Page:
Go Mammoth: Luke Mohr
The founder of new sports club venture Go Mammoth on bringing a US model to the UK, and educating the market on a new concept
Company name: GO Mammoth. Website: www.gomammoth.co.uk Founder: Luke Mohr Age: 30 Based: South London Staff Numbers: One, plus me. Supported by key advisory board members and contract staff. Date started: June 2010.
Tell us what your business does GO Mammoth is London’s ‘social’ sports club, providing indoor and outdoor sports leagues for adults who want to play team sports and meet new friends without the hassle, competitiveness and commitment of joining a specialist club. With professional hosting, top sponsor bars, weekly socials and up-to-the minute online league standings, it’s all about being active, meeting new people and having fun. There are six sports to choose from (with more to follow very soon), and entry is open to full teams, partial teams and individuals at every level – from the complete novice to the budding professional.
Where did the idea for your business come from? Whilst visiting Chicago, I came across the concept of social sports leagues and Chicago Sport and Social Club, the biggest club of its kind in the world. I was overwhelmed by its popularity but also baffled at why it’s never quite made it over here to the UK, especially to London.
What were you doing before starting up? A former stockbroker and chartered accountant with PWC, my most recent role was commercial director with AnyJunk, the UK’s largest on-demand rubbish clearance company. It wasn’t hard to leave, as I know GO Mammoth has tremendous potential and have wanted to do something entrepreneurial my whole life – I’ve just been waiting for the right opportunity and the right time.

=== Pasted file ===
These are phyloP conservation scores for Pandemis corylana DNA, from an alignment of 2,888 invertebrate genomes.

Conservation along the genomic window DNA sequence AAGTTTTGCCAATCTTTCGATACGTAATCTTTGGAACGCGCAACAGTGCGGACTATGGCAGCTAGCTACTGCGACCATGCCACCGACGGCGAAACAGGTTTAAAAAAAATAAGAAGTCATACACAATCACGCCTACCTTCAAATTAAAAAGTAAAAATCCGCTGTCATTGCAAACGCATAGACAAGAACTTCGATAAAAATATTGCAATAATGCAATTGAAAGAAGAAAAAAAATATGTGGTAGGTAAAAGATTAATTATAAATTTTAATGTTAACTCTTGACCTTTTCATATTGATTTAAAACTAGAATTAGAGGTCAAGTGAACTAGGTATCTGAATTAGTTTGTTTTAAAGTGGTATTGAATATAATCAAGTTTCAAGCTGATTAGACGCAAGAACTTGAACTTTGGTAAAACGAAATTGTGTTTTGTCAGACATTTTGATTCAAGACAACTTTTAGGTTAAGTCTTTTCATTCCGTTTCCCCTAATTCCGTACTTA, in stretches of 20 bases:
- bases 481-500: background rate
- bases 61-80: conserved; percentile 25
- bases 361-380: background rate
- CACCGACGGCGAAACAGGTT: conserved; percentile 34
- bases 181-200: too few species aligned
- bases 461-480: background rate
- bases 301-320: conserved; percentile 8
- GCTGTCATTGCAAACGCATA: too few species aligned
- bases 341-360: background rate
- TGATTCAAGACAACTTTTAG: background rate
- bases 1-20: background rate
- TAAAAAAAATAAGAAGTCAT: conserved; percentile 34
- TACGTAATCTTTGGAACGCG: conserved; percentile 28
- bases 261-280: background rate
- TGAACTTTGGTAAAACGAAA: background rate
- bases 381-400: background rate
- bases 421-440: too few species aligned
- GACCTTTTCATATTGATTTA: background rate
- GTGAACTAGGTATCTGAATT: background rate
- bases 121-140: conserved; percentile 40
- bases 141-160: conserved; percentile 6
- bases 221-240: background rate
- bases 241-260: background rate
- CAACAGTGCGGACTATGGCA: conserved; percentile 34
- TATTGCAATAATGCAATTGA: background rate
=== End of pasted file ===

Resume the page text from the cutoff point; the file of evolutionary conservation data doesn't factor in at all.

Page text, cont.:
What planning did you do before you started up?I put together a business plan. I researched the UK market in depth and spoke to market-leading sports and social clubs all over the world. I then teamed up with the biggest – Chicago Sport and Social Club – to provide extensive and invaluable expertise on operations, marketing and strategy.
What challenges have you faced and how have you overcome them? Educating people about the concept has been the toughest challenge. With anything new, it takes time and investment for people to understand. We’ve overcome this through direct and experiential marketing (e.g. trials in public parks on evenings in the run-up to the launch and leaflet drops) and investing in an engaging and informative website, as well as raising our profile through PR and utilising social media.
Where is your business based? I’m based at home and in an office. It’s not easy, especially as my wife is due to give birth to our second child on exactly the same date as the summer season begins at GO Mammoth – talk about perfect timing!
How have you promoted your business? Direct marketing, experiential marketing, PR and social media. Everything seems to be working well so far, but I’m adamant we won’t spend money that we can’t afford. In my opinion, the more expensive it is, the less likely it’s worth the investment.
How much do you charge? How did you decide this? Prices range from £50-£600 per season for a team and £30-£65 for an individual, depending on the sport. Our pricing take into account competitors – both locally and internationally – and targeted margins.
What’s the impact on your home life been like? Unfortunately, it’s meant less quality time with my family and I’m more distracted when at home, but this is the reality of a launching a new business. We were prepared for it and know it’ll be worth it in the end.
What would you say the greatest difficulty has been in starting up? Timing. This is a deadline business, and suddenly there are never enough hours in the day.
What was your first big breakthrough? Teaming up with Chicago Sport and Social Club. This has potentially saved us years in ‘learning by doing’. The club has a wealth of experience that we have been able to draw on and will continue to do so in the future.
Where do you want to be in five years’ time? The plan is to franchise the concept nationally. I can’t see myself exiting a company that provides sports leagues and social events. I don’t think you can find a better business for a 30-year-old entrepreneur who loves recreational sport.